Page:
The Plague of Athens in 430 BC hit the Greek city when a war between the Greeks and the Spartans was afoot. Witchcraft and biological war were suspected. The Greek historian Thucydides describes the symptoms in his 1914 account of the Peloponnesian War thus: “People in good health were all of a sudden attacked by violent heats in the head, and redness and inflammation in the eyes, the inward parts, such as the throat or tongue becoming bloody and emitting an unnatural and fetid breath.”
It was a typical strong fever but the good Greeks believed it was witchcraft from the Spartans until the invaders also started dying in numbers, though after winning the war.
In the heat of World War I, in 1917 to 1918 the Spanish Flu hit Europe. The big myth is that it was ever a Spanish Flu.
Spain was a neutral factor in the war and had a free press that openly published details about the new disease in Europe. The Flu became Spanish by publication in Spain and not in its true origins. As I write some scientists believe that the coronavirus did not originate in China but was first detected there because of vigilant Chinese science. Yet Donald Trump and others would like it recorded that it is a “virus made in China.”
Similarly, when cholera struck Great Britain in the 19th Century the going belief became that it was caused by some smelly air that came to called “Miasma.” It took a slow and sure scientist called John Snow to locate the source of the death that was finishing off the British; the British waters that were dirty and contaminated. The thick masks that the people wore to prevent Miasma from entering their wind pipes were as useless as any fashion statement against a disease that people were literally drinking. Boiling and disinfecting water were supposed to be the sure remedy.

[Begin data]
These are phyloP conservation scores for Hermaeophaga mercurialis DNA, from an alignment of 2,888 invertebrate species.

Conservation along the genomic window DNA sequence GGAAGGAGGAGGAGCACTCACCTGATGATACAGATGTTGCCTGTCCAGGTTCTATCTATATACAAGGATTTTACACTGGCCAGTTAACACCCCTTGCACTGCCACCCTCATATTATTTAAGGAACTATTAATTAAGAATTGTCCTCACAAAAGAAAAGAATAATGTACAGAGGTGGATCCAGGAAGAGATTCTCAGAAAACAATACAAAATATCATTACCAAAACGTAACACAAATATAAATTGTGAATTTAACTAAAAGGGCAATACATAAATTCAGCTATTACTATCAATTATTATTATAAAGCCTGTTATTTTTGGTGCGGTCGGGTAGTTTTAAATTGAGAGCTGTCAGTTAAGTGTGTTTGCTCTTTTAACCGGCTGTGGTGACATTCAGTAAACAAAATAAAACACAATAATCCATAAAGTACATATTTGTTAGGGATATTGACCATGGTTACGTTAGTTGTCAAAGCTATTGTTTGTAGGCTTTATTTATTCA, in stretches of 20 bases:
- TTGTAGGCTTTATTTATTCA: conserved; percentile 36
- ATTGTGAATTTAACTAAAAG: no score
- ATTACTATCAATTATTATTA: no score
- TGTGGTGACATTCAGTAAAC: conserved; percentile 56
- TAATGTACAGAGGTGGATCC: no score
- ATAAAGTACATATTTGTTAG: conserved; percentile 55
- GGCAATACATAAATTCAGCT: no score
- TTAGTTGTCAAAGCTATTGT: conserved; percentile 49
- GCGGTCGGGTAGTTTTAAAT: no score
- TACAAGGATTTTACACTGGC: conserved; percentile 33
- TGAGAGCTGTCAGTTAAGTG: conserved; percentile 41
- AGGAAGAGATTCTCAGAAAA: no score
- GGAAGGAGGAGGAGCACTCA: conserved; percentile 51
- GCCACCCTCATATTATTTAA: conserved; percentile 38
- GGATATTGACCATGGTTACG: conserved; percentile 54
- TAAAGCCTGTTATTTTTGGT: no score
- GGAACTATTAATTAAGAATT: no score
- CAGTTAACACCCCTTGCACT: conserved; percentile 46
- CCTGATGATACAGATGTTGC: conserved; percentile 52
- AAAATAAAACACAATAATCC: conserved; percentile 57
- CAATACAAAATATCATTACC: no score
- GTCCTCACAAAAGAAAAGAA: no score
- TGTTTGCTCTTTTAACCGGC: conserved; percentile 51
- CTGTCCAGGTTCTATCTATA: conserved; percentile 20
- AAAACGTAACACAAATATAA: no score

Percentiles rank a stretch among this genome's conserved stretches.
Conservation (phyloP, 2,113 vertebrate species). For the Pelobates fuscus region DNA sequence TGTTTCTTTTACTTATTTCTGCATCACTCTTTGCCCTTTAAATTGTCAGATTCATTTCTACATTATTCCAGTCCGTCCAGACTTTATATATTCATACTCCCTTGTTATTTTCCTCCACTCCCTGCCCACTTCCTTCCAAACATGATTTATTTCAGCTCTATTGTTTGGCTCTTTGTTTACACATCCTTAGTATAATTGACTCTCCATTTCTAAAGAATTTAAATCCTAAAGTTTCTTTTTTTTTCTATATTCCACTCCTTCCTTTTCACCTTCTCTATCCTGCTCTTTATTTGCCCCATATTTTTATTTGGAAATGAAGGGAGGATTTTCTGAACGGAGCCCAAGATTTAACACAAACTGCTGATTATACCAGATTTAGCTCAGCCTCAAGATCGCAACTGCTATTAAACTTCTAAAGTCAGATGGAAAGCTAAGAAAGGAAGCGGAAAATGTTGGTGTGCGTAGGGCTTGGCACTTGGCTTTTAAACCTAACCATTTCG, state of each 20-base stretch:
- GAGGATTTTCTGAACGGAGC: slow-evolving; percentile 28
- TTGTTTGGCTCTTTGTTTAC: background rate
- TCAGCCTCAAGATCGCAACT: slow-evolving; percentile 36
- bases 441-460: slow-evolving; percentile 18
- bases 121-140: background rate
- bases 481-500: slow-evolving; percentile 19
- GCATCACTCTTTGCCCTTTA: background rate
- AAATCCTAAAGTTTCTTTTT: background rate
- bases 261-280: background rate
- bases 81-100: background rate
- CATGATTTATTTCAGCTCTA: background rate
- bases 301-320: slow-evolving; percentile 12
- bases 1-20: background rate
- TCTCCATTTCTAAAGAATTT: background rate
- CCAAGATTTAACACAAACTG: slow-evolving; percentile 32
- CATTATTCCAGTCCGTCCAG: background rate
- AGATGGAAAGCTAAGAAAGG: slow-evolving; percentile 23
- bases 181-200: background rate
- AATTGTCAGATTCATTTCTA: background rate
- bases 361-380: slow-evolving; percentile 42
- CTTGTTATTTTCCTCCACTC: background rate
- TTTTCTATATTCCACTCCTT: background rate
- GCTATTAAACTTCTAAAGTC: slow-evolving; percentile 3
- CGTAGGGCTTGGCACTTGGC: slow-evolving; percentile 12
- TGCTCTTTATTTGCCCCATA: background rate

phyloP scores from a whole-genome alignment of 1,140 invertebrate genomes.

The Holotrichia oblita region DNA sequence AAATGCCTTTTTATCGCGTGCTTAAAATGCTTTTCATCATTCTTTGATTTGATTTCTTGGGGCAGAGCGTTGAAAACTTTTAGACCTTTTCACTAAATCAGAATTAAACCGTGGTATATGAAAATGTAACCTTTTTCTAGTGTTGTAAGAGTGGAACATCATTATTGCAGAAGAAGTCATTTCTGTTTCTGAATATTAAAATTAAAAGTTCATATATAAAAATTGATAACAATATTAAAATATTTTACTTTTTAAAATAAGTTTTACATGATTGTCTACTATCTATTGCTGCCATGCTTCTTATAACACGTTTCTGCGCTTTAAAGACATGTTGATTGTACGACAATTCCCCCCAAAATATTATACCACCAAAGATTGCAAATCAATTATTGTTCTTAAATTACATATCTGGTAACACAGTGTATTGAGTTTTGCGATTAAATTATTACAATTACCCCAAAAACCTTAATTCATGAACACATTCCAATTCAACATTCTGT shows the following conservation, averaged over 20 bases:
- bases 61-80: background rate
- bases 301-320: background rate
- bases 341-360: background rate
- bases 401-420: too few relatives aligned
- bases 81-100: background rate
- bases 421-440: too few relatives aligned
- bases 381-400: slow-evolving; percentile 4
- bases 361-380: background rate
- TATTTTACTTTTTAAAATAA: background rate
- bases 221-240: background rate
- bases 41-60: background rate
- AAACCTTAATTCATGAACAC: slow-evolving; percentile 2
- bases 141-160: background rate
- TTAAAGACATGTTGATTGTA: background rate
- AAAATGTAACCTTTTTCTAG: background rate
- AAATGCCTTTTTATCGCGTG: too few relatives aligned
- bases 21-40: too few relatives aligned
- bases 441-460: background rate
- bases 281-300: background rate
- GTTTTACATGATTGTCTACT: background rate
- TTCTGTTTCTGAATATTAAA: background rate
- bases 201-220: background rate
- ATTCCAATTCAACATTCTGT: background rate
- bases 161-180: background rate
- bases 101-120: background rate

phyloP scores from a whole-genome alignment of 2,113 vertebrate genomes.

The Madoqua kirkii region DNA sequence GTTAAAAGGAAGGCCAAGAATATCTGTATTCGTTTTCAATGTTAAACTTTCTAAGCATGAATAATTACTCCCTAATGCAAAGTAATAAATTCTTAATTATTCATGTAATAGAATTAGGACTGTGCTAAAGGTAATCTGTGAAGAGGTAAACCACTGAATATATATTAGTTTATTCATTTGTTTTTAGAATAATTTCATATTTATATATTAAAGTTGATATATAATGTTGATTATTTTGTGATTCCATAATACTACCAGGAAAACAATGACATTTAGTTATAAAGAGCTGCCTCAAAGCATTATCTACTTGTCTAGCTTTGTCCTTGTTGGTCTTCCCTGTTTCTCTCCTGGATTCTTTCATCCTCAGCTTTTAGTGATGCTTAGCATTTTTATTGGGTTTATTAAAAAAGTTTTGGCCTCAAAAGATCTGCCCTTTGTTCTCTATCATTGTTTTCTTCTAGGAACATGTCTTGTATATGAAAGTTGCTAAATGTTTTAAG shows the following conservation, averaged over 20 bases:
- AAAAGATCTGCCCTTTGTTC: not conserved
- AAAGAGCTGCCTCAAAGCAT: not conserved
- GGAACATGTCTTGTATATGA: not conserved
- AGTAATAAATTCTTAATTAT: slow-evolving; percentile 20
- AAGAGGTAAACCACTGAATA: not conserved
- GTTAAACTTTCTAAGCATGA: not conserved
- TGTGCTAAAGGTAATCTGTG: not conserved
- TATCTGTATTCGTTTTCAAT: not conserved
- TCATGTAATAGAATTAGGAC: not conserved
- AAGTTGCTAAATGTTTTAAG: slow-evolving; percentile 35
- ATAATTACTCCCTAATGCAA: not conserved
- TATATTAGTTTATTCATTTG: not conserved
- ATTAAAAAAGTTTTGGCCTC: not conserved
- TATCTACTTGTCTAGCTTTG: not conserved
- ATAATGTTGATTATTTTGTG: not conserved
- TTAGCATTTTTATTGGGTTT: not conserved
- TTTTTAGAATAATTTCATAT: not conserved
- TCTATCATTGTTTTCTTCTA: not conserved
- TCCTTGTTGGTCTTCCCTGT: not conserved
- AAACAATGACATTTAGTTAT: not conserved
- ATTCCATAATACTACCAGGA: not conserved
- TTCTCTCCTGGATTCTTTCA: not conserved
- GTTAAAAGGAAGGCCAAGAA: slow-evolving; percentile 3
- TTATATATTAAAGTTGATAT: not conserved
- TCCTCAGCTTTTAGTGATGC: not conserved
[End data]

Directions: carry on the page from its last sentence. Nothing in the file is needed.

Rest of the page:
Miasma was as false the cause of death as it was that the so-called Black Death had nothing to do with black people but was a disease from Europe and Asia.
In 1981 when Aids blew up in the United States of America it became known as a diseases of homosexuals. Heterosexual people took their time getting to know and believe that it was their disease as well, and in that long holiday, many were infected and were to die of the pandemic that although now manageable, is still eating away at the world’s population.
Strong and “good science” have brought HIV and Aids firmly under control the world over. In the beginning there were so much stigmata about Aids as a disease of sinners, Satanists and consumers of dark narcotics.
What were called the American Plagues of the long Sixteenth Century, which included Small-Pox, preceded the fall of the Inca and Aztec Empires and their civilisations. The plagues, like the Ten Plagues of Egypt, in the Christian Bible were considered portends that spoke of the defeat and fall of the great Empires of the time. The cold and dry facts are that the diseases were brought to the Americas by sick European explorers that had infiltrated the Americas in different places and posts.
The myths about the diseases and the conspiracies about them led to more deaths than were supposed to be witnessed if the diseases were correctly studied and understood from the beginning.
Cetshwayo Zindabazezwe Mabhena writes from the Wits Centre for Diversity Studies, University of the Witwatersrand, in Johannesburg. Contacts: [email protected]